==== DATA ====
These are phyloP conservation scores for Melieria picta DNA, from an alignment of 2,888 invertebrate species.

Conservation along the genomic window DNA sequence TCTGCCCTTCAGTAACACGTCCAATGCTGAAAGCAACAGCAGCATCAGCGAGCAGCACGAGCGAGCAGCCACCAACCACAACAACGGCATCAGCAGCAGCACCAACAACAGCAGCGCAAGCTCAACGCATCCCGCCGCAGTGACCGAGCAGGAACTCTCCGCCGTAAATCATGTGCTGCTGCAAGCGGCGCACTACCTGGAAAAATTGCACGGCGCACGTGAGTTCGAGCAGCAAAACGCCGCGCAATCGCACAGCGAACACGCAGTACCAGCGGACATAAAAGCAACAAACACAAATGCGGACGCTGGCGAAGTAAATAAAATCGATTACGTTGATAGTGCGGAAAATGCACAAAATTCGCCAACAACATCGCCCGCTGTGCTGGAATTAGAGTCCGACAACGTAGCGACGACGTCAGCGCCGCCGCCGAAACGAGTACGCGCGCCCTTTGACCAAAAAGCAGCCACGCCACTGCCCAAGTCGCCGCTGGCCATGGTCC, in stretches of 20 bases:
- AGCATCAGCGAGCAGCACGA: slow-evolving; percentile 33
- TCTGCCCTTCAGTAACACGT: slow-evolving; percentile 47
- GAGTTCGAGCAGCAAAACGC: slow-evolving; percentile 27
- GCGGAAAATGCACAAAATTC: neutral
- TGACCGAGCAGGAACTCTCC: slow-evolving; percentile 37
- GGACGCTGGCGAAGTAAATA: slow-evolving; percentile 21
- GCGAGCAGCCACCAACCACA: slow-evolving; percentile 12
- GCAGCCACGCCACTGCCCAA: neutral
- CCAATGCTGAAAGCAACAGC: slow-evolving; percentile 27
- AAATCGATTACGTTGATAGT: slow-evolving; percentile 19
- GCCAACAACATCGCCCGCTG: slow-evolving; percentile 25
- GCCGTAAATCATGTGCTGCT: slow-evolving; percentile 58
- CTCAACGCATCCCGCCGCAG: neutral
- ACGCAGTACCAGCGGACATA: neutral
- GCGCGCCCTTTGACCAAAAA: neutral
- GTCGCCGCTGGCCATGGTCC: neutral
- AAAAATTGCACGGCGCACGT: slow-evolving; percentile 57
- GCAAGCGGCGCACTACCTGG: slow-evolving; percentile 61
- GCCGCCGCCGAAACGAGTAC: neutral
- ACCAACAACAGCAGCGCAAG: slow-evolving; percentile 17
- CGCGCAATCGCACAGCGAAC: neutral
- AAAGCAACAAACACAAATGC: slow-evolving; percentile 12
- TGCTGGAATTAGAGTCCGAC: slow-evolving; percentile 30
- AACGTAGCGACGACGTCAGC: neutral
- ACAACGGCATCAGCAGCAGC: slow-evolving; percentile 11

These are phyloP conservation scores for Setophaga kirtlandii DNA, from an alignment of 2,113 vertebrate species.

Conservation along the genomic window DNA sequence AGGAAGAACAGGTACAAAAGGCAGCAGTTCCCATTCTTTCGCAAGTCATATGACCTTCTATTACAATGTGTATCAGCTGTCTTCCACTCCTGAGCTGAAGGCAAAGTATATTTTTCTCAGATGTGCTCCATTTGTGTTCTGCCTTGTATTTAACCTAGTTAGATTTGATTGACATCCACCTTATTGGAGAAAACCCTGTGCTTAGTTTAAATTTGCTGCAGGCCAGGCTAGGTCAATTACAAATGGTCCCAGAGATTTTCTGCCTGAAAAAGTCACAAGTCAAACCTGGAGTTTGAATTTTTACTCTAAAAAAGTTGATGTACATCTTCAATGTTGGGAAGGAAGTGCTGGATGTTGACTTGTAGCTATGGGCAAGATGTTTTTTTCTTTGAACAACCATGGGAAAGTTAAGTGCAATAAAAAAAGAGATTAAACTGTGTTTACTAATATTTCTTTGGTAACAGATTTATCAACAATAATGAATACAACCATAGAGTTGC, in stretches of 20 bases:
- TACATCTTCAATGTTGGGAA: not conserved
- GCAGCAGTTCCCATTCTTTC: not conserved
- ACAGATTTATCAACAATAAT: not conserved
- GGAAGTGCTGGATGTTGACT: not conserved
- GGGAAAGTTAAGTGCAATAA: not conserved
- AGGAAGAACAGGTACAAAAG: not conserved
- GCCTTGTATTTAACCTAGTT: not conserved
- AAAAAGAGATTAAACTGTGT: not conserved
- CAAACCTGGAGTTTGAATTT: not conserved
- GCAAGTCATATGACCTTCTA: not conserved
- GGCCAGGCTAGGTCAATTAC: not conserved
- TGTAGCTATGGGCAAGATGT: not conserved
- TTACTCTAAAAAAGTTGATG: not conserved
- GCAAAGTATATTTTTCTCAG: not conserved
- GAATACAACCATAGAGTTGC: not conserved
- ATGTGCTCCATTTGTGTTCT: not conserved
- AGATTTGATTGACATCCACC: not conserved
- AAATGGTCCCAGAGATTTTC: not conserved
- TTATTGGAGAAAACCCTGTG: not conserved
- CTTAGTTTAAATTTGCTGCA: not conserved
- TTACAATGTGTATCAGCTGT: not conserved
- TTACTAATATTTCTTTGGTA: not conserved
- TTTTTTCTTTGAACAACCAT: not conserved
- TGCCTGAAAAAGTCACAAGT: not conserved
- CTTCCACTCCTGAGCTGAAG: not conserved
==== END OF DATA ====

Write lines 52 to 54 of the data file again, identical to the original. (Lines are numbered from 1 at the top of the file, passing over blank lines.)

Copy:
- TTTTTTCTTTGAACAACCAT: not conserved
- TGCCTGAAAAAGTCACAAGT: not conserved
- CTTCCACTCCTGAGCTGAAG: not conserved